@optionsgirl: the VAT mentioned in my article refers only to products produced in China. It is charged to the purchaser of the raw materials, whether they are used internally or are directly exported. If the materials are used internally to make, for example, magnets or polishing powders, and those finished goods are then exported, the VAT paid by the end user on the raw materials is refunded back to them.

    My understanding is that because this rebate is available to all end users in China that export finished goods, whether or not they are domestic- or foreign-owned, then there is no issue because the approach is evenhanded. Such finished goods are not subject to export quotas.

    The issue of FOB vs. domestic pricing in the later paragraph that you quoted, concerns the price decks that are used by juniors, in determining the assumed future values of their products. The typical assumption has been that they will sell a mixed REO concentrate, without specifying to whom such material will be sold. Given the lack of excess capacity for separation outside of China, the implicit assumption is that maybe the Chinese will buy it.

    However, such purchases would have to compete with internally sourced materials, which are purchased internally at some discount to domestic, not FOB / export prices. So those juniors who are assuming that their material will be sold into China, should be using a domestic, not an FOB price deck, from which to then discount to establish the value of their concentrate.

    Of course that assumes that folks in China will want to buy such concentrate in the first place; some of the juniors are going to have a rude awakening in this regard, given the lack of interest in such materials.

    As for Lynas and Molycorp, their processing is done outside of China, so they have the advantage of needing to compete with the FOB prices, not the domestic prices, assuming their customers are based outside of China. In the case of Molycorp, which may be transferring a portion of its material to its magnetic-materials operations in China, different mechanisms may apply.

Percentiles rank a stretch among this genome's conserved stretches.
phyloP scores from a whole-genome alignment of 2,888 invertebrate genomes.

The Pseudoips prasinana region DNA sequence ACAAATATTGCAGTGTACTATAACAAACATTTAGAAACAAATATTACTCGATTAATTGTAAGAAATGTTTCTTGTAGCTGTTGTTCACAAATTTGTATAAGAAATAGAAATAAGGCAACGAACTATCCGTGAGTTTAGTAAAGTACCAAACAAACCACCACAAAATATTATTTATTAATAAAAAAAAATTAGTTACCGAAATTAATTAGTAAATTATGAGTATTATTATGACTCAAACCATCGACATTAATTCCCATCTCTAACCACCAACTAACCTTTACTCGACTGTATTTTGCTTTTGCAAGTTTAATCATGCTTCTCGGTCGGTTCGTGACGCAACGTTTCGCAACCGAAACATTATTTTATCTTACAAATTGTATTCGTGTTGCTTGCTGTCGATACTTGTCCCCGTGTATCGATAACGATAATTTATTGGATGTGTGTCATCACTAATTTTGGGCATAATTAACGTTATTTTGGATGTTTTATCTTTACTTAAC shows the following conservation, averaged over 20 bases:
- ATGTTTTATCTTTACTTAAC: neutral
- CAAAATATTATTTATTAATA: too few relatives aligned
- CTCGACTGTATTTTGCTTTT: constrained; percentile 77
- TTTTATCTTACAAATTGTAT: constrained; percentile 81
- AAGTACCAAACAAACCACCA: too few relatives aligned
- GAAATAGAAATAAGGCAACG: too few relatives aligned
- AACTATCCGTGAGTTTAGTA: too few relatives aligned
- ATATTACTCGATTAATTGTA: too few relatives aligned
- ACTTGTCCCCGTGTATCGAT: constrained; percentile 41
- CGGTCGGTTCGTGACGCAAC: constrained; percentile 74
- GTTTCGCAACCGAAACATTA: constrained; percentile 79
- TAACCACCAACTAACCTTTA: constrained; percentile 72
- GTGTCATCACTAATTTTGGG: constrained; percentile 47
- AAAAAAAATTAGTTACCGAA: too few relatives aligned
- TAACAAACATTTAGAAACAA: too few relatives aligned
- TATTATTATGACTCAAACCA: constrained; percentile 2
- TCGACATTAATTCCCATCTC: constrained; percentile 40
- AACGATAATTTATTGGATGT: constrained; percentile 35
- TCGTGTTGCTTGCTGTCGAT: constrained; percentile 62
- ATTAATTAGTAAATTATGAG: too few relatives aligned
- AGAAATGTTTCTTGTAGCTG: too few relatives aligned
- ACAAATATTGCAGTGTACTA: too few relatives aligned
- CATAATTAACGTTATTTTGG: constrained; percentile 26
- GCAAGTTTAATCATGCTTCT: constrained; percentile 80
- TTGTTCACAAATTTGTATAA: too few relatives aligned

Apr 5 09:27 AM | 7 Likes Like |Link to Comment
  • REE/Strategic Minerals Concentrator, March 18, 2014 [View instapost]
    @motionstream: to what special interest are you referring? In case you didn't know, Jon is no longer with Byron Capital.
    Mar 30 10:01 AM | 2 Likes Like |Link to Comment
  • REE/Strategic Minerals Concentrator, March 18, 2014 [View instapost]
    @tripleback: I agree that this by no means means China has to resume unrestricted mining. They have their production quotas in place which are holding steady at around 94,000 tonnes, and since they affect both domestic and foreign entities, wouldn't be subject to sanction via the WTO.

    If taxes and tariffs are eliminated, all other things being equal then we should see a decrease in prices for exported REEs and REE products, down towards current domestic China levels. For REEs like La and Ce where the price difference is fully accounted for by these taxes and tariffs, we should see price parity; but for others, where there is the mysterious "quota surcharge" on top, things are perhaps not so clear.

    Maybe the authorities will simply apply a uniform tax across all production…. or perhaps implement minimum price floors, across all sales, again to stay compliant with the WTO, but as a means of propping up the prices?
    Mar 27 01:34 PM | 4 Likes Like |Link to Comment
  • Going Natural: The Solution To Tesla's Graphite Problem [View article]
    @aksika: because Graphite One's Graphite Creek project is an earlier-stage project. It has not announced efforts to produce battery-grade graphite (>99.9% purity + spheroidized + micronized), it does not yet have Demonstrated resources (Measured + Indicated) and has yet to complete a Preliminary Economic Assessment.
    Mar 26 10:15 AM | Likes Like |Link to Comment
  • Going Natural: The Solution To Tesla's Graphite Problem [View article]
    To date, I have seen no indication that Zenyatta is working on the spheroidization and micronization necessary for the production of graphite for battery anodes.
    Mar 26 08:23 AM | Likes Like |Link to Comment
  • Going Natural: The Solution To Tesla's Graphite Problem [View article]
    To date, I have seen no indication that Mason intends to produce the high-purity, spheroidal graphite required for Li-ion battery anodes.
    Mar 26 08:21 AM | Likes Like |Link to Comment
  • Going Natural: The Solution To Tesla's Graphite Problem [View article]
    @jaberwock: could you point me to somewhere online that details the Syrah operating costs?

    As for Mason and the other companies out there, I will be keeping an eye out for announcements, concerning new developments of relevance to the battery-grade and other graphite sub-sectors.

    On anode materials - science marches ever on, for sure. There has been recent work on silicon-based anodes and other materials, but for the time being, graphite is the material of choice. Perhaps in the long-term we'll even see graphene-based anodes, if the costs can be brought down….
    Mar 25 07:44 PM | 1 Like Like |Link to Comment
  • Going Natural: The Solution To Tesla's Graphite Problem [View article]
    @BenBminnesota: I don't have data on the energy cost to make Li metal, I'm afraid.
    Mar 25 07:38 PM | Likes Like |Link to Comment
COMMENTS STATS
139 Comments
127 Likes